I’ve already tackled a holocaust-themed documentary before on these pages – the more direct Night Will Fall – but here is something altogether different.  No Home Movie is a slow, thoughtful documentary about Chantal Akerman’s mother, Nelly Akerman, nearing the end of her life.  I was aware of Chantal Akerman’s work only through her 1975 three-and-a-half-hour epic Jeanne Dielman, 23, quai du Commerce, 1080 Bruxelles, but I could draw parallels between the two, in particular the presence in both films of brutally drawn out still-frame long takes, which force the viewer to go through a sort of protracted inner monologue, and at the same time try to work out what these silent pauses mean for the filmmaker.  In the 40 years since Jeanne Dielman, Akerman appears to have kept her edginess, and her ability to challenge audiences.  It even crossed my mind to directly consider Nelly as a real-life Jeanne Dielman, especially as Chantal appears to have been heavily influenced, if not defined, by her mother, and her mother’s past.  Is it just me, or was there something in the kitchen tiles, reminiscent of that 1975 apartment?

Not much about the holocaust is revealed when Chantal talks to Nelly.  The one piece of concrete information is that Nelly and her husband escaped Poland and arrived in Belgium, only to be recaptured and sent back to Poland, where the horrors of Auschwitz awaited them.  And that’s about it in terms of directly related holocaust conversation in No Home Movie.  The rest is done through introspection and insinuation.  Chantal Akerman chooses to largely be absent in the film, as she is either behind the camera, with her back to the camera, or obscured by an object in the apartment when she chooses to create an impromptu mise-en-scène with objects having the effect of naturally occurring points of abyss in Nelly’s apartment.  Akerman is most present in the film when she’s behind the camera, crafting disturbing ambient-visual metaphors, such as long takes in the car, out of the window, of desolate Oaklahoman landscapes (reflecting the vicissitudes and the disquiet of her own mind), or running round Nelly’s apartment at night, with the lights off, Nelly out of the frame, desperately trying to retrace her steps and find something, or recapture something.  The apartment space itself is turned into a memory vortex with its own warping qualities, the air thick with nostalgia, but also stifling, as we are reminded with a long take chronicling Nelly’s respiratory problems, the pathology her demise already being mapped out.  In another shot Chantal simply gazes into a body of water.  Still waters run deep.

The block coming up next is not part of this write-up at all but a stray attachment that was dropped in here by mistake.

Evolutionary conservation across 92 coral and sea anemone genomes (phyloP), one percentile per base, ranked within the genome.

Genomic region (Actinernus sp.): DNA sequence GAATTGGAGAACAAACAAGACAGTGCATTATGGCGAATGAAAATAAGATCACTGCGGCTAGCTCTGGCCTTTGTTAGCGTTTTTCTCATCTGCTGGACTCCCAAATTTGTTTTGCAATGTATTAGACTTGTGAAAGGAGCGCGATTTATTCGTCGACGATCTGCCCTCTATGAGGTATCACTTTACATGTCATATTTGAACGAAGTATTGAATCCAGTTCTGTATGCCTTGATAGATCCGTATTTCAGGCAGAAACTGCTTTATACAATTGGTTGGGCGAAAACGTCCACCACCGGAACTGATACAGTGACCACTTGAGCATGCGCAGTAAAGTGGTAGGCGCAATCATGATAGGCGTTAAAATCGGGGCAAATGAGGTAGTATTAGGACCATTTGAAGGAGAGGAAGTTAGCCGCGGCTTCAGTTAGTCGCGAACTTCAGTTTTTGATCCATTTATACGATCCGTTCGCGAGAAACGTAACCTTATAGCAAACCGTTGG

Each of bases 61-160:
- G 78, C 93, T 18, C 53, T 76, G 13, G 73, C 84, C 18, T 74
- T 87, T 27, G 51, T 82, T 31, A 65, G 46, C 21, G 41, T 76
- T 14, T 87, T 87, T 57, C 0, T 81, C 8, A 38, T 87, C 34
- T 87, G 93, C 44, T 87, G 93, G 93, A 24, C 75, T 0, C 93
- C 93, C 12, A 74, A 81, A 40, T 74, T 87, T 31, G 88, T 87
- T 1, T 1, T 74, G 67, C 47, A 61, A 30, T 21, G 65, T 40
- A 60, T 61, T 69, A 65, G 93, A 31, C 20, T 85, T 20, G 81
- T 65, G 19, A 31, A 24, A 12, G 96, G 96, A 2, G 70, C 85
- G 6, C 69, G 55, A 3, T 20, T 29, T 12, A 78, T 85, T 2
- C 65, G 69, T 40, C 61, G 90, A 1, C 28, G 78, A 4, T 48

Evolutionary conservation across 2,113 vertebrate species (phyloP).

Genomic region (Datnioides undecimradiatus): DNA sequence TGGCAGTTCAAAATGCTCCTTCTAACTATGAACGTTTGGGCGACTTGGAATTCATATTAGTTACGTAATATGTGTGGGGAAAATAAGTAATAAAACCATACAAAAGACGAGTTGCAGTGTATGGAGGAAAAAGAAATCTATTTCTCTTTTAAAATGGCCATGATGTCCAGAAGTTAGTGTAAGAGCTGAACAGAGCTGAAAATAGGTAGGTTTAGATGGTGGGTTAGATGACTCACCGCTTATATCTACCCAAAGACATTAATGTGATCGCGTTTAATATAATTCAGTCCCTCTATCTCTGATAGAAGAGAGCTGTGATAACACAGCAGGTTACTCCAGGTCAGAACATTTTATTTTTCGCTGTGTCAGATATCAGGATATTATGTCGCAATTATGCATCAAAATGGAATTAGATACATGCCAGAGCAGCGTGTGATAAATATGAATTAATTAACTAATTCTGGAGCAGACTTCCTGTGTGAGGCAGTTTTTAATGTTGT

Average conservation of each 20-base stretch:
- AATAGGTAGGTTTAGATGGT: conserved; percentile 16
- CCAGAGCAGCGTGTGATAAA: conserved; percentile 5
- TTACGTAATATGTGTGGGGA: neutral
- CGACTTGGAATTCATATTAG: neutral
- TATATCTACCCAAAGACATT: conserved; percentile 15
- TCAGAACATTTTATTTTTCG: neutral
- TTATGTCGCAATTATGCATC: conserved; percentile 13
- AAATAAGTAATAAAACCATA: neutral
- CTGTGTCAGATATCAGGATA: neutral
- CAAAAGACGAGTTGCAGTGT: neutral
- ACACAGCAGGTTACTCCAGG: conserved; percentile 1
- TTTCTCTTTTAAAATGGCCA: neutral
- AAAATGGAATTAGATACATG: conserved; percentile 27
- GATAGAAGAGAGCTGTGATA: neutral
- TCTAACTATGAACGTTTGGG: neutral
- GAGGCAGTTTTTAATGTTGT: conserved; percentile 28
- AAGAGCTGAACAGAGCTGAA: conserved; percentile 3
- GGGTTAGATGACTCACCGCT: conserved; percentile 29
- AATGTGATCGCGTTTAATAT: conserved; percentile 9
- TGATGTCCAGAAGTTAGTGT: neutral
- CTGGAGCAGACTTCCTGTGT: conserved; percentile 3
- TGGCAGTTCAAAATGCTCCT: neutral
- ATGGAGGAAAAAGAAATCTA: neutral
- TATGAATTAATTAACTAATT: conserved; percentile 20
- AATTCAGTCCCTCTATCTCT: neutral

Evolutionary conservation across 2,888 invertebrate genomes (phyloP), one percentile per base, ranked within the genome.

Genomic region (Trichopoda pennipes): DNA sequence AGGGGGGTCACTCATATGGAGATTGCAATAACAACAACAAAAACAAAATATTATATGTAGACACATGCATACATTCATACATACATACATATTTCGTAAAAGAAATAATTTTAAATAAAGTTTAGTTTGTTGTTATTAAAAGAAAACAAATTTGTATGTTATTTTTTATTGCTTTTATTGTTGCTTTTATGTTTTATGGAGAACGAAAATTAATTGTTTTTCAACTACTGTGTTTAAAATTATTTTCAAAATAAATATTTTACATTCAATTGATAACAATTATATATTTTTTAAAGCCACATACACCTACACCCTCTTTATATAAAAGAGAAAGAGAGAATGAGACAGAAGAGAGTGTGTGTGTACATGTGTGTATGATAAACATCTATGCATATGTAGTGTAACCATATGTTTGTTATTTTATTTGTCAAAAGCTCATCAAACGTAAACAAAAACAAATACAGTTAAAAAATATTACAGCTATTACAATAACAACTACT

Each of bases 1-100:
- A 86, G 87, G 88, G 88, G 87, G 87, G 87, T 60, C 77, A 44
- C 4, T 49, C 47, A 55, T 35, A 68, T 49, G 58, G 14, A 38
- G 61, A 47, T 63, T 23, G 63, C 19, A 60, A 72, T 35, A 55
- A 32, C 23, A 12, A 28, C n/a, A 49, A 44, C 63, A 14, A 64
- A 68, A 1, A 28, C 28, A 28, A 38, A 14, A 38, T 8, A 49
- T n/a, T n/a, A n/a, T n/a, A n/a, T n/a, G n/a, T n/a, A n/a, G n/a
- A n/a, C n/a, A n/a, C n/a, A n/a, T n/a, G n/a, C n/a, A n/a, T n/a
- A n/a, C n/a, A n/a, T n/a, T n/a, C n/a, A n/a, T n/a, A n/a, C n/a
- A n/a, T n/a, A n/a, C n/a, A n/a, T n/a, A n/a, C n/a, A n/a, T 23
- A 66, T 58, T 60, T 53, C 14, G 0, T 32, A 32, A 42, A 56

I see the film as an extended goodbye to her mother.  She says goodbye over and over when they finish their Skype conversations, or when either Nelly or Chantal leave the apartment.  These goodbyes often take minutes because each time is as if they are saying goodbye forever.  When Nelly is led out of the apartment by her carer, and Chantal is left their on her own, it felt like the grim reaper had come to finally lead Nelly away and finally separate the two.  By the end of the film I realised how often they’d been saying goodbye to each other throughout.  Is this film Chantal Akerman’s way of letting go?  By erasing herself from her documentary and instead focusing on her mother, is she in fact saying: this is who made me; this is who I really am?  I was reminded of WG Sebald’s novels in that the holocaust always present but rarely spoken about, explored instead through trauma and metaphors, scarred landscapes.  At one point Nelly’s condition is obliquely explained away by and off-screen interlocutor thusly: ‘She’s that way because of the holocaust’.  Need we any further direct storytelling?  Much more interesting to explore the everyday, and the effects the holocaust have had on the quotidian and mundane.